What Are You Telling Yourself? Part II
Part II of an interview with Johnny Strike, on obesity, anger, and other topics.
Posted Feb 07, 2014
I sat down with Johnny Strike, author, musician, former counselor, and founding member of San Francisco's earliest punk band Crime. He conducted a wide-ranging, in-depth interview with me in which we discussed self-esteem, addictions, procrastination, obesity, psychoanalysis, Albert Ellis, REBT/CBT, and more. I wish to share the results with my readers.
Johnny Strike: We are each subject to a host of biological and psychological mechanisms that lead us to make decisions we might otherwise regret. A simple example of this is obesity. Many obese people are not happy with their life decisions, but they still give in to their innate biological impulses, and more than this, we don’t see that a similar number of people from all walks of society make these regrettable decisions, instead we see that obesity is deeply tied to demographic factors such as socioeconomic status and mental health – this is not the sign of a capability to act freely and responsibly, it is a sign of our decisions being determined by things beyond our control over though, in the moment, we sense the illusion that we are in control. Some would say that laws restricting poor eating choices would serve us well. Your thoughts?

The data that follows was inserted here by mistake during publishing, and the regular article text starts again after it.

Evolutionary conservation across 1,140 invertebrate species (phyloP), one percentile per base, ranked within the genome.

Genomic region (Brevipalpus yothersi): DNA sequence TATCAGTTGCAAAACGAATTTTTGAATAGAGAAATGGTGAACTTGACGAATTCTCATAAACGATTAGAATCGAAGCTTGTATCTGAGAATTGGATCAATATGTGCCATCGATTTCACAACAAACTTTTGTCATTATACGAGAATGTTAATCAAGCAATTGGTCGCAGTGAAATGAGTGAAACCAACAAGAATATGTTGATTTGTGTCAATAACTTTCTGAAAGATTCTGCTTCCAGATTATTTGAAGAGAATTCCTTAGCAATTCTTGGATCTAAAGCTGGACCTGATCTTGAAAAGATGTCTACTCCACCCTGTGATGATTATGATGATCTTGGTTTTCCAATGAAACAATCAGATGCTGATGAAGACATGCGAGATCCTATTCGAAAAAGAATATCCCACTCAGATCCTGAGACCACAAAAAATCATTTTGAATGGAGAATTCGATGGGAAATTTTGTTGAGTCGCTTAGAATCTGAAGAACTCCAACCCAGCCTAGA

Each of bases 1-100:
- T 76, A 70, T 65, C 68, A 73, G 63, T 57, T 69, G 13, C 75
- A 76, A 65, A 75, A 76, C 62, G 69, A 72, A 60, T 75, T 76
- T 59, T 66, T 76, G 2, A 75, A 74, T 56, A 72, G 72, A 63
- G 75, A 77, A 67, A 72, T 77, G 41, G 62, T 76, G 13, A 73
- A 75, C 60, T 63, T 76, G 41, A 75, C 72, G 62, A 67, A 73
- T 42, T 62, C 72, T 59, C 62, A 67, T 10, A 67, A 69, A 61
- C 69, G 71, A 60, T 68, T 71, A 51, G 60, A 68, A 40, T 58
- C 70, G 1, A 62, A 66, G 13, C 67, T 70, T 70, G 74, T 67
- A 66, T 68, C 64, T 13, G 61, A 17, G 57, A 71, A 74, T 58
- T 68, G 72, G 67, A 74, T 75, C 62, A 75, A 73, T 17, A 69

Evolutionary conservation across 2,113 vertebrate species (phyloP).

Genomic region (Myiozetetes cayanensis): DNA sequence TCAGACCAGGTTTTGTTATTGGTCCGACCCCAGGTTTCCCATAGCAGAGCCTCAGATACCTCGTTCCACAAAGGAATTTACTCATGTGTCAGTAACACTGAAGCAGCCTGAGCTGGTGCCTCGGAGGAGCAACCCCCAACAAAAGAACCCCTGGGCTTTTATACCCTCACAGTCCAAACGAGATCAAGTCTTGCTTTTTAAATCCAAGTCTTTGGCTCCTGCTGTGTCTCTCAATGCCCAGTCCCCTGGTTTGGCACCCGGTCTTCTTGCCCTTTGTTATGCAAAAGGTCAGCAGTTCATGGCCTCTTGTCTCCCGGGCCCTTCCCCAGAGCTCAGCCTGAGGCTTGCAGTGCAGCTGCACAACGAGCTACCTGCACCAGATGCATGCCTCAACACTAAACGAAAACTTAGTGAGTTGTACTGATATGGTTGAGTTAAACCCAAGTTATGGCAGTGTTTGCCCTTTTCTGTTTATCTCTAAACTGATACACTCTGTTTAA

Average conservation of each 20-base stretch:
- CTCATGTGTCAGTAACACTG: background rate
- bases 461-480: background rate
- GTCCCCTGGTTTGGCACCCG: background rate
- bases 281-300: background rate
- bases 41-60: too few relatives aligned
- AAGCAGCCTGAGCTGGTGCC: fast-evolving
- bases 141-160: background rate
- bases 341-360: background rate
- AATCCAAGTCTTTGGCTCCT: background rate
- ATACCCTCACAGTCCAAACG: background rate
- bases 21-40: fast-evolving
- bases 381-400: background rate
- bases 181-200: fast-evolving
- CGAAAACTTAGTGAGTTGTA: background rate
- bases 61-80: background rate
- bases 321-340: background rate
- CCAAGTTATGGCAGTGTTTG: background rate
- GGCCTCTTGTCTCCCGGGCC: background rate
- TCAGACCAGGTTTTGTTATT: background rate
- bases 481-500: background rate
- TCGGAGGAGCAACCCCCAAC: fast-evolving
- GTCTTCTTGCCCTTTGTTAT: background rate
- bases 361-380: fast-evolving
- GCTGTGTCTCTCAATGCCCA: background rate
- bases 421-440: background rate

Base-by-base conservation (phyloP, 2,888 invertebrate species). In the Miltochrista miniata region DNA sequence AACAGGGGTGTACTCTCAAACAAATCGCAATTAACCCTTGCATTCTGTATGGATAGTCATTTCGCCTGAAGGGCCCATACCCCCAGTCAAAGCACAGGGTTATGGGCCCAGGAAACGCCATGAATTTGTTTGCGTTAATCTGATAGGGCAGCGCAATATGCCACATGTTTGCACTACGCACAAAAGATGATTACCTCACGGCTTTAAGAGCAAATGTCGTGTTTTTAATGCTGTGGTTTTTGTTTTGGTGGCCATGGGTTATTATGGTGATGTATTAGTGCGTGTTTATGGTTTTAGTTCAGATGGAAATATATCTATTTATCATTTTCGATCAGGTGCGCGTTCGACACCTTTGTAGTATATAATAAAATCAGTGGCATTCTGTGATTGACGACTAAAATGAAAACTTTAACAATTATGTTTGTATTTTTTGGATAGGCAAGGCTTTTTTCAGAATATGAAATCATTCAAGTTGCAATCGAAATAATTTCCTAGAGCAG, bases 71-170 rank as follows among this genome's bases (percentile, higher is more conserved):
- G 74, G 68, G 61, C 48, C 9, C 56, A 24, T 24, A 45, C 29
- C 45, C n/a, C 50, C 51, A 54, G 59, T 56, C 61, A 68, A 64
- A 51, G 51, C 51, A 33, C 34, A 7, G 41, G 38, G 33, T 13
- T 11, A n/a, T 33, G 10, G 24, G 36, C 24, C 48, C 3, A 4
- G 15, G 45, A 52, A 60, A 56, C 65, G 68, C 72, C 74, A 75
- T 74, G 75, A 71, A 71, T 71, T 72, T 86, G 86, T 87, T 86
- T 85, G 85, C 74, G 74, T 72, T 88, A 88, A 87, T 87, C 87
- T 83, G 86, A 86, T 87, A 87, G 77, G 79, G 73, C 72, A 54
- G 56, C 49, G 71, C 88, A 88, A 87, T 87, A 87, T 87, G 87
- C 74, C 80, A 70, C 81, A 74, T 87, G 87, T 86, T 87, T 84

Michael Edelstein: Intuitively that position seems to make sense. It feels as if, when we're attempting to diet while eating another slice of pizza, we can't control ourselves.
Yet if this were the case, then clinical psychologists like myself would be out of business. To the contrary, I teach compulsive eaters how to use the free will they have to choose, for example, green salads over pizza.